How does Donne's love poetry display the metaphysical aspect?

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Donne's love poetry is not "seprated" or separated from his metaphysical poetry.  His love poetry is metaphysical poetry.  There's no separation. 

Donne uses stretched metaphors or conceits in his love poetry.  He compares things that aren't usually associated with one another, and compares them in odd ways.  This is the definition...

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Donne's love poetry is not "seprated" or separated from his metaphysical poetry.  His love poetry is metaphysical poetry.  There's no separation.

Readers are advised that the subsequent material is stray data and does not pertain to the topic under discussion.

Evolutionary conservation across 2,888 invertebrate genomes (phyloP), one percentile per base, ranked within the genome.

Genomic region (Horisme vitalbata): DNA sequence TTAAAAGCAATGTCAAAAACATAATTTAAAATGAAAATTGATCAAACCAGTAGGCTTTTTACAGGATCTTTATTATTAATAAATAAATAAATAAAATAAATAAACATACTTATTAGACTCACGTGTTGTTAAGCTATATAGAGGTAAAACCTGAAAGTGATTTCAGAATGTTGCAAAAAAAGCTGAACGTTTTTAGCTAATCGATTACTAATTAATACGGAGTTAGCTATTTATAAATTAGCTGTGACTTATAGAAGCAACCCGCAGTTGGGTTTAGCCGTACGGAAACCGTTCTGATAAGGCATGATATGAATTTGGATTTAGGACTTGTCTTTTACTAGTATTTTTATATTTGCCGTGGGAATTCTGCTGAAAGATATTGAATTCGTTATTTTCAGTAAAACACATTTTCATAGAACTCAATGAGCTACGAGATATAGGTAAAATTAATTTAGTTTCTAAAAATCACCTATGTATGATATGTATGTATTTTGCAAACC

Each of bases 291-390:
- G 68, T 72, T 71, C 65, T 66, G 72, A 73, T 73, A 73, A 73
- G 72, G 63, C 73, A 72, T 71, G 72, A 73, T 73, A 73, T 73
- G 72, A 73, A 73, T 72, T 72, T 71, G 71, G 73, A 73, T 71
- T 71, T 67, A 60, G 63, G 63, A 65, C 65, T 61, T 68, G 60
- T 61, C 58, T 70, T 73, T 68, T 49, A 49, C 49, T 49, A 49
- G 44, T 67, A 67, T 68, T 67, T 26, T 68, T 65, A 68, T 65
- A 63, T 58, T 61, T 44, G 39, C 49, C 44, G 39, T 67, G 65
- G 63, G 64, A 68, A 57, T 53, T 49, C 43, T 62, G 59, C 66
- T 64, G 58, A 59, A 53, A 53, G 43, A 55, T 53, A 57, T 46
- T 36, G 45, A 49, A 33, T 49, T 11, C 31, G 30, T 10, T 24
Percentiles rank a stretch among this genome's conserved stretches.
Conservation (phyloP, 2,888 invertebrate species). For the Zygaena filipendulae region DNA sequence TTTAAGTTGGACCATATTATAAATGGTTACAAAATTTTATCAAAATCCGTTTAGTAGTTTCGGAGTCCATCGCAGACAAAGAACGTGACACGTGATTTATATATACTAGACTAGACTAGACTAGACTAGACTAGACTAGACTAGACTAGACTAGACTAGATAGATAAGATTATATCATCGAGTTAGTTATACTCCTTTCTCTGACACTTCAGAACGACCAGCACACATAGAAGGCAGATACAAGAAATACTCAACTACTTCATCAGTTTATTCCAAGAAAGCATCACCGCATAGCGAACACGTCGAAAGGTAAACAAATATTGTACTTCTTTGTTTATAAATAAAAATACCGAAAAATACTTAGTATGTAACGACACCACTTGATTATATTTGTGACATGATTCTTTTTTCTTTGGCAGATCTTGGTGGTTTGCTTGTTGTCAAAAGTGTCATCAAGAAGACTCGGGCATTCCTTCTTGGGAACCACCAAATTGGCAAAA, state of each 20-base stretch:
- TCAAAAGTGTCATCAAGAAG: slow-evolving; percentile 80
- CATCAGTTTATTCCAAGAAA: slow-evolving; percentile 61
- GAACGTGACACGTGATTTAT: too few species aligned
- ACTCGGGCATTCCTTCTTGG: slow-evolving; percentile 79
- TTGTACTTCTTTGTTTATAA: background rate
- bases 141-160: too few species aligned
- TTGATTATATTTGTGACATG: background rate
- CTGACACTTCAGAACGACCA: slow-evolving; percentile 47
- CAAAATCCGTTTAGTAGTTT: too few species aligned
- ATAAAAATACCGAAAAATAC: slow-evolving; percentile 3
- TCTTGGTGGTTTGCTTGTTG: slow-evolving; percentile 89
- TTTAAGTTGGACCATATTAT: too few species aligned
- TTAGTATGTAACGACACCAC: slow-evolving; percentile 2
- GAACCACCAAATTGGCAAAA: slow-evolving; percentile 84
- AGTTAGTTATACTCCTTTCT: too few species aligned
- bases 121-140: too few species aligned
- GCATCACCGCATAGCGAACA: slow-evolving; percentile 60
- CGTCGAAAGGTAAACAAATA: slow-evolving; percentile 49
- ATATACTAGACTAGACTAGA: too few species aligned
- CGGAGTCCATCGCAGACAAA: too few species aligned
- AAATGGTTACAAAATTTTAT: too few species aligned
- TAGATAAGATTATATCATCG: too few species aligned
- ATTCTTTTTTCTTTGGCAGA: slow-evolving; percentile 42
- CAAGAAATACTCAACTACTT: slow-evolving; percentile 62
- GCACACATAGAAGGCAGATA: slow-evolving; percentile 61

Donne uses stretched metaphors or conceits in his love poetry.  He compares things that aren't usually associated with one another, and compares them in odd ways.  This is the definition of metaphysical poetry, as the term is applied to Donne.

For instance, Donne compares the two legs of a compass to two lovers, in his love peom, "A Valediction:  Forbidding Mourning."  The compass is a mechanical instrument and is not something that one would think of as being compared to lovers.  This is one characteristic of metaphysical poetry, as we use the term today.  

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